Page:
I strapped him to my back in an orange pampoose and set off to join my hubby who was working as a geologist on rehabilitating the Pokhara to Kathmandu Highway, in The Himalayas – a project funded by the World Bank.
Bank money didn’t mean luxury. It meant spartan, and remote.
No Doctors within three hours, no telephone within 40 minutes, dodgy water that had to be filtered three times with various primitive apparatus, and meat which appeared once a week in a hessian sack on the back of a travelling salesman.
We must have been mad, but we lived.
Life in Nepal with a baby
My baby boy grew strong and healthy on nothing but breast milk (wearing me out from lack of sleep). My breast milk was fortified not by a balanced Australian diet but by the occasional bottle of Guinness and lots of Nepalese vegetables and Dhal.
Later on he thrived on Heinz Lancashire Hot Pot baby food in a bottle, which was the only thing he seemed to trust as good to eat – and these little jars completely filled my suitcase, and friends’ suitcases on trips coming back from England.
I tried pureeing many things, but of course ‘chicken peri peri’ was not his idea of a square meal, nor was ‘aloo dum’ (a vegetable curry) or ‘takari dhal baat’ (spicy vegetables and lentils) which were about the only things I could cook with the limited provisions. These days though, as an adult, he does have a propensity for Asian vegetables and chilli, but he still has an aversion to peas and broccoli.
He was loved and cosseted. I had nothing else to do so far away from everything and everyone I knew. We went on long walks in the foothills of the Himalayas, he in his orange pampoose, me in my pink velour trackies, and we chatted baby talk for hours on end. I did countless hours of callanetics on the sitting room floor while he crawled all over me.
I coped with countless tummy bugs and learnt to understand how to contain boobs that spurted milk. I didn’t even wince when once a visiting colleague’s child said as I was breastfeeding, “Gee but you’ve got great big ugly bosoms.”
At night I cried, for I missed family, friends and support with the baby.
When Dave fell ill with so many tropical ‘itis’s’ his immune system almost gave up, we were repatriated briefly to England.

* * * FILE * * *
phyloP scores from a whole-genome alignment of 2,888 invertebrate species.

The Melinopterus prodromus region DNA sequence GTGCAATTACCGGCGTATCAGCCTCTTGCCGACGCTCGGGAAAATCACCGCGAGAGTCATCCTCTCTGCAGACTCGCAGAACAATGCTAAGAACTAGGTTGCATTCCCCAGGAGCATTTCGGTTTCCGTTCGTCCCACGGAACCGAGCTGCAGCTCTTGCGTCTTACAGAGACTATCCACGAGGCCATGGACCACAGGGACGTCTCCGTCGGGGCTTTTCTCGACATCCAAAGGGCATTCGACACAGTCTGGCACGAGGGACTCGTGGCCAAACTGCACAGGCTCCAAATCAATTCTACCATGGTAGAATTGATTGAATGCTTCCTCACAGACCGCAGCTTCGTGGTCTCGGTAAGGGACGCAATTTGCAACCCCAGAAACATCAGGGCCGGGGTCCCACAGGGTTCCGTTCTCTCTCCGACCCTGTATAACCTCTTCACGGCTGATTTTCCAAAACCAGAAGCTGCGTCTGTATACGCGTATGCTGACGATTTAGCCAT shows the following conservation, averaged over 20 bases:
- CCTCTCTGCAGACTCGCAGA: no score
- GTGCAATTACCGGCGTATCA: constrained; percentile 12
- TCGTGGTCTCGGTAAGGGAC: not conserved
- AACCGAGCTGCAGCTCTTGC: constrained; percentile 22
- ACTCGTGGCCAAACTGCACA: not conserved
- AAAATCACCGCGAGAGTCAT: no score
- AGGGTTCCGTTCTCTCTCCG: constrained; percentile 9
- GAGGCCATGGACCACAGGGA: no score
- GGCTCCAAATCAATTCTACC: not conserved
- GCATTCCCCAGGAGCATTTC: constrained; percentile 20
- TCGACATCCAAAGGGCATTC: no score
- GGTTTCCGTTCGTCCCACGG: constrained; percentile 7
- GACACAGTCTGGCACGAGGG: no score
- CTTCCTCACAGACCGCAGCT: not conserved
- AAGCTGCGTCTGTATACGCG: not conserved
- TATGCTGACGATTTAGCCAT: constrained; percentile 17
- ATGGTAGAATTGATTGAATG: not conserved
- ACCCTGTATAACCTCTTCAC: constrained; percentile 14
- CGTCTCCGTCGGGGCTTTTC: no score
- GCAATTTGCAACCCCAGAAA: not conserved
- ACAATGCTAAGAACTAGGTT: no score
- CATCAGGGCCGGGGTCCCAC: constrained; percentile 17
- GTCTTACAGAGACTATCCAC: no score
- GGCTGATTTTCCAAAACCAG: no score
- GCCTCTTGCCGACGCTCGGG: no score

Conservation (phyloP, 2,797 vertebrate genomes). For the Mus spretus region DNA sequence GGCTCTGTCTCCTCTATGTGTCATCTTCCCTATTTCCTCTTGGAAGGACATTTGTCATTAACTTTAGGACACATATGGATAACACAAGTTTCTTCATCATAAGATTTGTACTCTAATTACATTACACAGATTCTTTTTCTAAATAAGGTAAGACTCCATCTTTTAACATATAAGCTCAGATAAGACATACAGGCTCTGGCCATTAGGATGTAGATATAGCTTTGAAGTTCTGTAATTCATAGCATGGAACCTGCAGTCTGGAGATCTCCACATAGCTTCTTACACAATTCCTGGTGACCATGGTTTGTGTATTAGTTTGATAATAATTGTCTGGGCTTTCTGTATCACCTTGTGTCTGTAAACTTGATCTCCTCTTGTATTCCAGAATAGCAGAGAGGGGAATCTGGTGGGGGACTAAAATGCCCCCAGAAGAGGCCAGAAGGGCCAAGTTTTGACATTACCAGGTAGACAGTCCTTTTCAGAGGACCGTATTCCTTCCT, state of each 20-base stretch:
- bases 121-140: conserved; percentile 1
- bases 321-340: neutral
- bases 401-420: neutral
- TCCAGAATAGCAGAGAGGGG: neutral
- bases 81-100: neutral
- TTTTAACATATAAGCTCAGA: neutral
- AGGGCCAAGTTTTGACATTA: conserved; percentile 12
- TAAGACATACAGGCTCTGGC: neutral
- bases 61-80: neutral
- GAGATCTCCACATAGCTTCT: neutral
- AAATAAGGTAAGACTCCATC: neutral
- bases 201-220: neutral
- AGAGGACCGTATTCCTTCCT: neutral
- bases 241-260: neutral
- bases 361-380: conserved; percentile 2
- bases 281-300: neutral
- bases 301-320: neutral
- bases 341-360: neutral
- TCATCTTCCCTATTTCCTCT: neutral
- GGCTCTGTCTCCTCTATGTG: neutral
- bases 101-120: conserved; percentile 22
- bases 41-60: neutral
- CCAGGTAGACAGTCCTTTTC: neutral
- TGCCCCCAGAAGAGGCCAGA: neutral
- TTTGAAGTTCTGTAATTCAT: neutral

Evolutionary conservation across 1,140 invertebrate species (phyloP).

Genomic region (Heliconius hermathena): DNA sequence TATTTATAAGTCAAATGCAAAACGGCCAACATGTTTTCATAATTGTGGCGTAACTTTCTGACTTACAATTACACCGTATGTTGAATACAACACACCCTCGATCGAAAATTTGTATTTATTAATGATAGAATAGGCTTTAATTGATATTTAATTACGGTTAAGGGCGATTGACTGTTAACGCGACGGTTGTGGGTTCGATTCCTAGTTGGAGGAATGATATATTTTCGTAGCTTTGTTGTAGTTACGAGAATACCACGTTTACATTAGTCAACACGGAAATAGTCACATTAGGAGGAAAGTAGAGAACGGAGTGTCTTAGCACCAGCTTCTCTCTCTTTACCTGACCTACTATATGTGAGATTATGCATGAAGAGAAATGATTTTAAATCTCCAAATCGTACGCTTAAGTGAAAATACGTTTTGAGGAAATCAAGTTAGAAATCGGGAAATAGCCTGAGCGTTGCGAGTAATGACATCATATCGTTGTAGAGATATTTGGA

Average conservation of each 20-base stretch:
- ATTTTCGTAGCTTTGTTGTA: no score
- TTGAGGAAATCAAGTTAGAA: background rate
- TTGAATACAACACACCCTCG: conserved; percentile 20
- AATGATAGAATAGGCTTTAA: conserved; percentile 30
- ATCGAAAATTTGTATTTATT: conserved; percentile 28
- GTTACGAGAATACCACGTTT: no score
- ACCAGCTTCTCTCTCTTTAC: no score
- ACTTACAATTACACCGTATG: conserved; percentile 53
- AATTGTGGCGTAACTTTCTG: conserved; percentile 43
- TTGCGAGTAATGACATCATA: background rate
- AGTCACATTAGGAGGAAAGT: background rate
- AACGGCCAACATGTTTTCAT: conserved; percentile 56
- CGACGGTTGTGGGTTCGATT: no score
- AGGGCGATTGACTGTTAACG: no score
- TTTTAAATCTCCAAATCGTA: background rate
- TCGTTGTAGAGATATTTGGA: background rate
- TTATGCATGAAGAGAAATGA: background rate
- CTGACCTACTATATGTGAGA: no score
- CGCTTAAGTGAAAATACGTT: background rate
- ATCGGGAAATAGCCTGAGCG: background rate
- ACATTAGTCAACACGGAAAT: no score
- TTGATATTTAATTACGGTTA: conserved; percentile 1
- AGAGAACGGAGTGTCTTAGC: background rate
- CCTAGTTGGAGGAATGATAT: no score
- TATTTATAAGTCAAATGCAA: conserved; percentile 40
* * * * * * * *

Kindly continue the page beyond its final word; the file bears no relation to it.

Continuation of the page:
But that was just the start of our life abroad.
I like to think that I’ve learnt some life lessons along the way. Of course I forget them regularly. But this much I know is true.
- Set your own course through life and hold fast to your own ideals and principals. It’s all too easy to get swayed by the Jones’s – don’t even try to keep up with them. After living in caravans, tiny flats and remote destinations we also lived in some places where the emphasis was on the big house, plenty of household staff and expensive overseas holidays, but it was important to remember our own values about what was important to us as a family.
- There is only one true permanence throughout life and that’s Change, with a capital C. Embrace it, accept it, and move on. Life’s too short to dwell on what might have been.
- Our children are gifts. They might sometimes exceed all our expectations of the best gift in the world and they may not always be the exact gift we had hoped for. Treasure them. They will not be with you forever.
- Whether you are right or wrong in a domestic tussle, it doesn’t matter. Win or lose, if you love them, you’ll feel bad about being nasty when the fight is done. Power struggles, disappointment, resentment, difference of opinion will all rear their ugly heads. Keep your cool, be kind (always) and know that forgiveness is the only way to move forward. When you travel, the nuclear unit needs to be kept strong.
- Do the best you can at the time with the information you have available.
Short Quotes about Life Lessons
“What would life be if we had no courage to attempt anything?” Vincent Van Gogh
“When I hear somebody sigh, “Life is hard,” I am always tempted to ask, “Compared to what?” Sydney J. Harris
“I have found that if you love life, life will love you back.” Arthur Rubinstein
“Life can only be understood backwards; but it must be lived forwards.” Soren Kierkegaard
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Some of you know that I’m writing a Memoir, but I’m having difficulty with structure and ‘voice’. If you like this post or if you don’t like it, I’d love to hear your real comments and opinions. I’d also love to know whether you’d like me to make Memoir a regular slot on Lifestyle Fifty as I finish sections. Please Tell.